Saturday, November 4, 2017

Looking Southward and Backward: An Ethnographic and Historically-Minded Travelogue, Part 1.

((As I cling to the seat of a bus shuddering down 9W toward the only part of New York State which doesn't count as "upstate", two things occur to me.

One is a sense of bemusement born from a simultaneous gratefulness for the presence of bus wifi, and terror at an absence of bus seat belts.

The other is that I have never given sufficient thought to the importance, frequency, or severity of travel in the universe of the ITU.

Of course I have explicitly or implicitly explained the importance of movement and migration for the nomads and semi-nomads of the world, and perhaps that is in fact the norm at this time; the vast world has been disconnected for some time, with maintained roads and traveler culture long ago abandoned.

But now that a certain pasty academic has been temporarily ejected from his subscalanean office, the perfect opportunity arises for a few travelogues between now and his arrival at a certain dig site. For those of you who prefer his more researched articles, have no fear. Plenty of his parchments remain scattered upon the desk attached to his doorway, ripe for publication... after they've been sanitized of sensitive subject matter unbecoming of the publishing house of the ITU, of course.))

The Ivory Tower has become somehow even dingier, it seems.

Though we've left at dawn, with the sun's first rays highlighting the old city in full glory, the stains and crumbling patches along the tower's height are only more pronounced for it. An enormous sum of money has been reclaimed by the latest budget meetings by the Board of the Directorate to be put toward the restoration of the campus' namesake, but the estimated date of completion for these efforts numbers in the years, rather than months or weeks. In my first exchange with someone not tied to the University in several weeks, I heard the remark that some of the darkest patches closest to the tower's dilapidated top must date all the way back to the Rupture. I would scarcely be surprised if this were true.

Our party moves quickly to get the wains ready for departure, everyone but the Gertisch student being as unused to the cold as I am. Thanks to the generosity and relative bribeability of several professors not to be named, my study abroad has been furnished with three of my fellow undergraduates.

Ciudo, majoring in foreign languages and literature, shall be our interpreter during the times when Denerothi Ersuut will fail us, which I anticipated to be increasingly regular the farther south we go.

Shoring up our armament for the siege against the language barrier is or resident physician (technically only a botanist-in-training), Sarq. He is one of our precious few students of Nambarish stock, though unfortunately not of geographic origin. I must remember to inquire into the meaning and popularity of his name at a later date. I anticipate that it has its origins in the name of some folk hero, much the same way you might see ten thousand different permutations of "Haraal" walking the streets of Deneroth today.¹

Minoring in both historical ordination and Gertisch fencing, Hraela will be assisting me directly in the recording and analysis of everything we encounter leading up to and at the dig site. She has also elected to bring her training longsword with her, both to keep practicing for the semester's finals, as well as to ensure our getting along without any "man-made inconveniences" along the road. I am alarmed that Instructor Vogt has his pupils maintain their training equipment at shaving sharpness, and it is my hope that I never encounter anything which he would qualify as "battle-ready".²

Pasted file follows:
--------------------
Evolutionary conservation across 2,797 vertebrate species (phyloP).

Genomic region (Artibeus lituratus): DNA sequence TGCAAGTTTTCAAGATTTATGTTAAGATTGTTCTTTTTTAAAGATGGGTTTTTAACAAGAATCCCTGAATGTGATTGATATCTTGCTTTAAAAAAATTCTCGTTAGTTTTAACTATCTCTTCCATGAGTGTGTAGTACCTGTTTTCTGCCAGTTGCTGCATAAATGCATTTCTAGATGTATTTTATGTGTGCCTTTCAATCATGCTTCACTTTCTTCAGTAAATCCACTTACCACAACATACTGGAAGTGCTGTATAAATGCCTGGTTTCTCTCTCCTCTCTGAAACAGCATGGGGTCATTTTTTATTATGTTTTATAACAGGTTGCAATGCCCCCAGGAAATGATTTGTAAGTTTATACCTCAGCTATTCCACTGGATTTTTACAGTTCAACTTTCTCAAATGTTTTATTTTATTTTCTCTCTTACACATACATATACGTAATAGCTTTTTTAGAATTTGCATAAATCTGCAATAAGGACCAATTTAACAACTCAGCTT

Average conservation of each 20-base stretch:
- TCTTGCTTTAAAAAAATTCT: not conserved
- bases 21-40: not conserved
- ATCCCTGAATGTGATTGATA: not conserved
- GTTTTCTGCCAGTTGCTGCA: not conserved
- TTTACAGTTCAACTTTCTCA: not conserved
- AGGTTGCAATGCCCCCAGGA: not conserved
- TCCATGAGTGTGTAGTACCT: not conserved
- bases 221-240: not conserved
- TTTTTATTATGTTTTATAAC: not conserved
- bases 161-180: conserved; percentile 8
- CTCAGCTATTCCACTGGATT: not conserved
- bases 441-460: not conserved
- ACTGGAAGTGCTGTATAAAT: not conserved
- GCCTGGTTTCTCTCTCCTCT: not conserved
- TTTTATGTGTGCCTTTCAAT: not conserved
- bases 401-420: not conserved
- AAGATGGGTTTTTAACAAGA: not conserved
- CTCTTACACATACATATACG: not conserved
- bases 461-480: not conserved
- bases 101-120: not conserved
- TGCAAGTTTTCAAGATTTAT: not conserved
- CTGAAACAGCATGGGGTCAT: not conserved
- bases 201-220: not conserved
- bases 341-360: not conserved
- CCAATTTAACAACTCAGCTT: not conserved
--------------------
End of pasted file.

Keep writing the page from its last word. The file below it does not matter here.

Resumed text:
We are joined by a hired retinue of ten porters, drivers, pathfinders, and other assistants from outside of the campus to ensure that we reach the Pach-Pahs in a timely fashion. What time that will be is unfortunately little more exact than the Board's estimate of Tower repairs, for the weather will play an adversarial role in our travels south.

Winter approaches Deneroth quickly. Even the Beige Trees of Citadel Grove have begun to lose their leaves in full this month, and a Denerothi winter is a wet and snowy one. But we must endure such hardships in order to reach the dig site, which is located beyond the first wave of peaks in the northern reaches of territory under supervision by the People's Anarcho-Syndicalistic Communes of Pach-Pah Yul (PASCOPPY hereafter). There, beyond the rain shadow of what we call the Near Pashels, the winter is quite dry. And in order to have an environment which is not bogged down in mud and influxes of breeding populations of Howler Ibexes, the locals must conduct their archaeological research in the dry cold.

Our wagons are just beginning to turn their wheels now, and it shall take some time and practice to get used to writing on the move. For now, I shall leave this parchment to dry and look upon the many tiers of our fair and introverted city before it is put behind us.

I feel a pang of affection for the city, and even for the University, as our path becomes set and irreversible.

Clearly I need another nip of Esgodarran Whiskey in order to wake up fully.

¹ Mind you, the total population of Deneroth is, as of last decade's census, scarcely higher than twenty thousand, to indicate the sheer inescapability of the name.

² It is a little-known fact that despite including it proudly in his resume, Professor Berchtold Vogt was never awarded the title of Éïsęnmễïster by any known or reputable school of fencing and swordsmanship in Deneroth or the sister cities of the Upper Lowlands. Nor is he known to have ever attended one.

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